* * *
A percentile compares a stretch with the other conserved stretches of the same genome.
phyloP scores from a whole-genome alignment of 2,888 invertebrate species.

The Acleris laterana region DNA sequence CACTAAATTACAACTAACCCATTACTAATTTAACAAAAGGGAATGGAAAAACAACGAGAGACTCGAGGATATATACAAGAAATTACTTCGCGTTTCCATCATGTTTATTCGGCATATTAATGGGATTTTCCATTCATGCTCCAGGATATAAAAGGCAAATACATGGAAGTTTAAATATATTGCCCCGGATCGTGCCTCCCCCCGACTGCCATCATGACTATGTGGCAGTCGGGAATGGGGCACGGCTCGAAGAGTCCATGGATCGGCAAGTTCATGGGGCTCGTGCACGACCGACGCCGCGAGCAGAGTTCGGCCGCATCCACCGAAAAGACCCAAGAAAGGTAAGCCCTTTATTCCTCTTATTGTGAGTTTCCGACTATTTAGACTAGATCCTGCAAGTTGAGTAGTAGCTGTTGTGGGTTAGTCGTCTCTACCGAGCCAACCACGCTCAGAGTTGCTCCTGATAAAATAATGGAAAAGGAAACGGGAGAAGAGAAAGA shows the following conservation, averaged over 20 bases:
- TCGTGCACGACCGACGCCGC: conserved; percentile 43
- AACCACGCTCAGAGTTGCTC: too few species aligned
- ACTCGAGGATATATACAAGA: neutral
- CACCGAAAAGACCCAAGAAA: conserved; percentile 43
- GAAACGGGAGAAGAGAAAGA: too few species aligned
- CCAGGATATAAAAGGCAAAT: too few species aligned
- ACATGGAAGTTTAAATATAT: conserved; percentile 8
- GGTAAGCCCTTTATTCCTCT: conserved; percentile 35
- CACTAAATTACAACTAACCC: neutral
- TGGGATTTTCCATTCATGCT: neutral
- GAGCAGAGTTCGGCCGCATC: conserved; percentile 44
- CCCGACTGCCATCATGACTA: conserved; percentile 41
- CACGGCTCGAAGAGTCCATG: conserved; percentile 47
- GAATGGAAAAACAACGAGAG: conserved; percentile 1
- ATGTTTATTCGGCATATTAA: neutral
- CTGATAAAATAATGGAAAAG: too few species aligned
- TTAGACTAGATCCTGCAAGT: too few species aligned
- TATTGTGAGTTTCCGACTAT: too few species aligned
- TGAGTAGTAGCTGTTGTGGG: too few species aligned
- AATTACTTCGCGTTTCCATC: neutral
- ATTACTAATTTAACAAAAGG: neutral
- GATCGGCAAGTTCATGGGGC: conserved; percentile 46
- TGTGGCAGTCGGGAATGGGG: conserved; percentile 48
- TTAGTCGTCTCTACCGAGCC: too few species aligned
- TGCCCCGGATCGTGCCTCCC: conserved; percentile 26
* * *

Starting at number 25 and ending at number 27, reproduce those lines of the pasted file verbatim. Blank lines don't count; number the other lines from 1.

- GATCGGCAAGTTCATGGGGC: conserved; percentile 46
- TGTGGCAGTCGGGAATGGGG: conserved; percentile 48
- TTAGTCGTCTCTACCGAGCC: too few species aligned